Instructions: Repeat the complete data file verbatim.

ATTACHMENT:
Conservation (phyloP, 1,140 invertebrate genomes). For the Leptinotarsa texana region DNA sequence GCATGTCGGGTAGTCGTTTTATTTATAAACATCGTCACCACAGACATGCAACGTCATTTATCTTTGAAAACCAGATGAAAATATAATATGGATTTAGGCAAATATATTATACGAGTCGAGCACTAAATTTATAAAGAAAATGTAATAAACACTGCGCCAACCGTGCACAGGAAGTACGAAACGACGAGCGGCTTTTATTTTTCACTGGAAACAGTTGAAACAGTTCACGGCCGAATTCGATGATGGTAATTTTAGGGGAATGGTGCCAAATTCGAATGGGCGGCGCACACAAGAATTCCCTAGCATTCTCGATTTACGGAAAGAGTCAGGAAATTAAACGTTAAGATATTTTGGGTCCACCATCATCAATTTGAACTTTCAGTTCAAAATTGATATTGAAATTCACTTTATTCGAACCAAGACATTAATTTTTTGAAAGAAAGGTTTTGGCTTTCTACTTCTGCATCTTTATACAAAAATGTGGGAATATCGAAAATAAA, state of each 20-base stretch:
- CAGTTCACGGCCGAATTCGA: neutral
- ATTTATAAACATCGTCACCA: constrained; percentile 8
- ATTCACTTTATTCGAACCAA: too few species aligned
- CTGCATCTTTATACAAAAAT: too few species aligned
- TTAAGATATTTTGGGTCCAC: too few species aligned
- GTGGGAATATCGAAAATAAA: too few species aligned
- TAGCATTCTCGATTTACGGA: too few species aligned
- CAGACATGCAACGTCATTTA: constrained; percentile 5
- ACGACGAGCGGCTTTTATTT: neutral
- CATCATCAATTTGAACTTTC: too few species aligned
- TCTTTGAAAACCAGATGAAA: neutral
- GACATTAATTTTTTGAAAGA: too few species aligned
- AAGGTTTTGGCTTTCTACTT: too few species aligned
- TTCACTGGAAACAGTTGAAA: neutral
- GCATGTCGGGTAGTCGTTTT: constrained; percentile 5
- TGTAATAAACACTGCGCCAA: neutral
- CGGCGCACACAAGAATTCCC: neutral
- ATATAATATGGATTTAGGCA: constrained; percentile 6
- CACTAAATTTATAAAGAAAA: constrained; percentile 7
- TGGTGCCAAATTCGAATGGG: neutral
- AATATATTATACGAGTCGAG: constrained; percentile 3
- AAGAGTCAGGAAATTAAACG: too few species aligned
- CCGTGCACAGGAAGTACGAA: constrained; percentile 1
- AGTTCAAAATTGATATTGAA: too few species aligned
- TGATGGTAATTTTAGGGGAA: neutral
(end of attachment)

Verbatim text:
Conservation (phyloP, 1,140 invertebrate genomes). For the Leptinotarsa texana region DNA sequence GCATGTCGGGTAGTCGTTTTATTTATAAACATCGTCACCACAGACATGCAACGTCATTTATCTTTGAAAACCAGATGAAAATATAATATGGATTTAGGCAAATATATTATACGAGTCGAGCACTAAATTTATAAAGAAAATGTAATAAACACTGCGCCAACCGTGCACAGGAAGTACGAAACGACGAGCGGCTTTTATTTTTCACTGGAAACAGTTGAAACAGTTCACGGCCGAATTCGATGATGGTAATTTTAGGGGAATGGTGCCAAATTCGAATGGGCGGCGCACACAAGAATTCCCTAGCATTCTCGATTTACGGAAAGAGTCAGGAAATTAAACGTTAAGATATTTTGGGTCCACCATCATCAATTTGAACTTTCAGTTCAAAATTGATATTGAAATTCACTTTATTCGAACCAAGACATTAATTTTTTGAAAGAAAGGTTTTGGCTTTCTACTTCTGCATCTTTATACAAAAATGTGGGAATATCGAAAATAAA, state of each 20-base stretch:
- CAGTTCACGGCCGAATTCGA: neutral
- ATTTATAAACATCGTCACCA: constrained; percentile 8
- ATTCACTTTATTCGAACCAA: too few species aligned
- CTGCATCTTTATACAAAAAT: too few species aligned
- TTAAGATATTTTGGGTCCAC: too few species aligned
- GTGGGAATATCGAAAATAAA: too few species aligned
- TAGCATTCTCGATTTACGGA: too few species aligned
- CAGACATGCAACGTCATTTA: constrained; percentile 5
- ACGACGAGCGGCTTTTATTT: neutral
- CATCATCAATTTGAACTTTC: too few species aligned
- TCTTTGAAAACCAGATGAAA: neutral
- GACATTAATTTTTTGAAAGA: too few species aligned
- AAGGTTTTGGCTTTCTACTT: too few species aligned
- TTCACTGGAAACAGTTGAAA: neutral
- GCATGTCGGGTAGTCGTTTT: constrained; percentile 5
- TGTAATAAACACTGCGCCAA: neutral
- CGGCGCACACAAGAATTCCC: neutral
- ATATAATATGGATTTAGGCA: constrained; percentile 6
- CACTAAATTTATAAAGAAAA: constrained; percentile 7
- TGGTGCCAAATTCGAATGGG: neutral
- AATATATTATACGAGTCGAG: constrained; percentile 3
- AAGAGTCAGGAAATTAAACG: too few species aligned
- CCGTGCACAGGAAGTACGAA: constrained; percentile 1
- AGTTCAAAATTGATATTGAA: too few species aligned
- TGATGGTAATTTTAGGGGAA: neutral